In the end it wouldn't matter. All five victims whose allegations were detailed in Greenwell's indictment were prepared to take the witness stand. Just before the jury was to be selected, the defendant confessed.
He admitted to photographing the genitalia of all five boys and to performing various sexual acts on all of them, between 2003 and 2009. At the time of the sentencing the victims lived in Franklin, Phelps and Pulaski counties. Four were under the age of twelve when the abuse began. Costantin says the youngest was four.
On October 5 Greenwell was brought back to court for his sentencing hearing, facing 15 to 30 years on each of the five counts. The families of two of his victims were in attendance.
Greenwell's mother, brother and grandparents, as well as a family friend, had written letters in support of the defendant, hoping for leniency. Defense attorney JoAnn Trog asked U.S. District Court Judge Charles A. Shaw for compassion.
"[W]hat we have here is a human being, a man who is flawed," she said. "What earthly good does it do to just throw away the key and the government continue to pay money? Let's get this man the ability to come back out and to do something positive, to be a positive member of the community."
Trog suggested a sentence of twenty years per count, to run concurrently.
Offered the chance to speak, Greenwell apologized to the court and took responsibility for his actions. He said he'd never adequately dealt with issues that had dogged him nearly all his life. "I sought help from the wrong places from the wrong people, and I hung around some bad influences and made some very bad decisions," he said.
"I wish I could change it," he continued. "I wish I could go back and never made these mistakes. But if we didn't make mistakes, Your Honor, we wouldn't be human. And I've made some big ones and this is the biggest mistake I've ever made in my life. But I do know that I can change. And I just pray that your sentence will allow me that change."
When it was Costantin's turn to address the court, she drew a distinction between Greenwell and all of the other pedophiles she'd prosecuted.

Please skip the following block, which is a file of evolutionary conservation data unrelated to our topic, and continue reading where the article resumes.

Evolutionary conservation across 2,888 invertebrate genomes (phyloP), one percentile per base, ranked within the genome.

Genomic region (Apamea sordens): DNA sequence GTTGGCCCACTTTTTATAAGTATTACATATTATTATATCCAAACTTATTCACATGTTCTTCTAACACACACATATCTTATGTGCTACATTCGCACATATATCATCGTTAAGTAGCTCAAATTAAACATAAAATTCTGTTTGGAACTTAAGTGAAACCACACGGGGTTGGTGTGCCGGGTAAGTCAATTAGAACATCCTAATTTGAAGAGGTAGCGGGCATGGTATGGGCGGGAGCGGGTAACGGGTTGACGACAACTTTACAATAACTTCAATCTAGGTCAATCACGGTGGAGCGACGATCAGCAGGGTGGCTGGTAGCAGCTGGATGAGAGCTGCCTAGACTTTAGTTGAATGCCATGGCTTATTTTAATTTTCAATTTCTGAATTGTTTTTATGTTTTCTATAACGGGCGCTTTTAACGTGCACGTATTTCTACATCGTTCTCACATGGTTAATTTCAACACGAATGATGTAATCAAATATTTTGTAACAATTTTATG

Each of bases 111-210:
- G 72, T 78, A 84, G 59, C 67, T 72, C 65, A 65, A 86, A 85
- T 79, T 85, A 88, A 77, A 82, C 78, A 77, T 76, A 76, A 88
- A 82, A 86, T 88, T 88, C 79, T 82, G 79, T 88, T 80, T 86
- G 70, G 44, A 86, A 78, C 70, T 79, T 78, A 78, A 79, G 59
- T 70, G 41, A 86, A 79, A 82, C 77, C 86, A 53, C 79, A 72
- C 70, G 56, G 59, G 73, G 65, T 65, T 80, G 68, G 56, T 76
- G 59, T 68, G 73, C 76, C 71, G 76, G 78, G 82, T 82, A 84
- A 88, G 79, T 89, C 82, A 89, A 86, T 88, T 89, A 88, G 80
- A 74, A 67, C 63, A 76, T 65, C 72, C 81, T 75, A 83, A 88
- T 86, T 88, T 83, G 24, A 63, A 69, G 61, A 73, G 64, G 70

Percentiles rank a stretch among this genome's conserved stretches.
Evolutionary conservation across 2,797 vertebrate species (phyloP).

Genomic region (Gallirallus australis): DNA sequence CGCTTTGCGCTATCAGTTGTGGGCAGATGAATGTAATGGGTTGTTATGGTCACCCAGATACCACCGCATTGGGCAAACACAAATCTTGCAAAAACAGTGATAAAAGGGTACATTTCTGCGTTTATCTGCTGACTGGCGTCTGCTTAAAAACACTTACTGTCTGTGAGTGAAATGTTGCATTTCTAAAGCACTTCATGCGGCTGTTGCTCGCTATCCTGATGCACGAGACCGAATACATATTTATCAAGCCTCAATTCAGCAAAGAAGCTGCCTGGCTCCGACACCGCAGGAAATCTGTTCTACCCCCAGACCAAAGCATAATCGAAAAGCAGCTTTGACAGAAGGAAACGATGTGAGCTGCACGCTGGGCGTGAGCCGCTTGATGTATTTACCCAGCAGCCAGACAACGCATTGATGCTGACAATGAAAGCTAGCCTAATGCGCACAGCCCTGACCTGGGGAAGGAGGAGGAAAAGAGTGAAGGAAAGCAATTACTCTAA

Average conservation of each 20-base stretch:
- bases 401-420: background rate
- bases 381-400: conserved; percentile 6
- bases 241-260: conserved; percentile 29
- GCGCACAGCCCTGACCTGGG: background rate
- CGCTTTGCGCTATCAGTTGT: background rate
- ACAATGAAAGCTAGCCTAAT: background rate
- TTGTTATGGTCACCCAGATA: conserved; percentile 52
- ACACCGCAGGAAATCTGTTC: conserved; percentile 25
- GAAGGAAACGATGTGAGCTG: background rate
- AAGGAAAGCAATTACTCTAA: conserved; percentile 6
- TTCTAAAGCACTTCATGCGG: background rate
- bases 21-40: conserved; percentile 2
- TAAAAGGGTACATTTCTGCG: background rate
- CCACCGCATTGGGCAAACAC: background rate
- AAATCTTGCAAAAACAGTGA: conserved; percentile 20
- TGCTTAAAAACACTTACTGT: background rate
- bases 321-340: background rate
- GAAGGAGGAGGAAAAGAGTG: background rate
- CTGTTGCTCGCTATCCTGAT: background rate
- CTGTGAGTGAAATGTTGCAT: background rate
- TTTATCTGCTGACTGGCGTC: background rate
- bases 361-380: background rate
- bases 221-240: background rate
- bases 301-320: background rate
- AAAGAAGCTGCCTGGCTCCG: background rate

"We've discussed often the overuse of the word 'predator,' how it's thrown around in the media," Costantin stated. "But, Your Honor, the defendant is a predator. He sought out women with — single women with children. He sought them out on the Internet and at work. He befriended them. He dated them. He got them to trust him with their children, and then he molested those children. He fondled their genitals. Anal sex with one child. Oral sex with others. He photographed that. And then he traded those photographs with other pedophiles of the Lost Boys [sic] pedophile group.
"In the scheme of sex offenders," Costantin argued, "it really doesn't get much worse than this."
Finally, Judge Shaw had his say. "Mr. Greenwell, you, as well as your attorney, Ms. Trog, say you are a good person. You may be a good person in some ways, but you are a very bad person in others, an extremely bad person. You have taken advantage of some of the most vulnerable people that exist: children. You've shattered their lives. If you're going to be a useful citizen, you're going to have to be a useful citizen in the penitentiary, because you're going to be there for the rest of your life, and that's just the way that is."
Shaw sentenced Greenwell to twenty years on each count, to run consecutively.
Two weeks later Trog appealed the 100-year term on Greenwell's behalf. She contends that the federal government has enacted flawed sentencing guidelines, and that the sentence the trial court imposed was unreasonable and excessive in light of Greenwell's background and the nature of his offenses.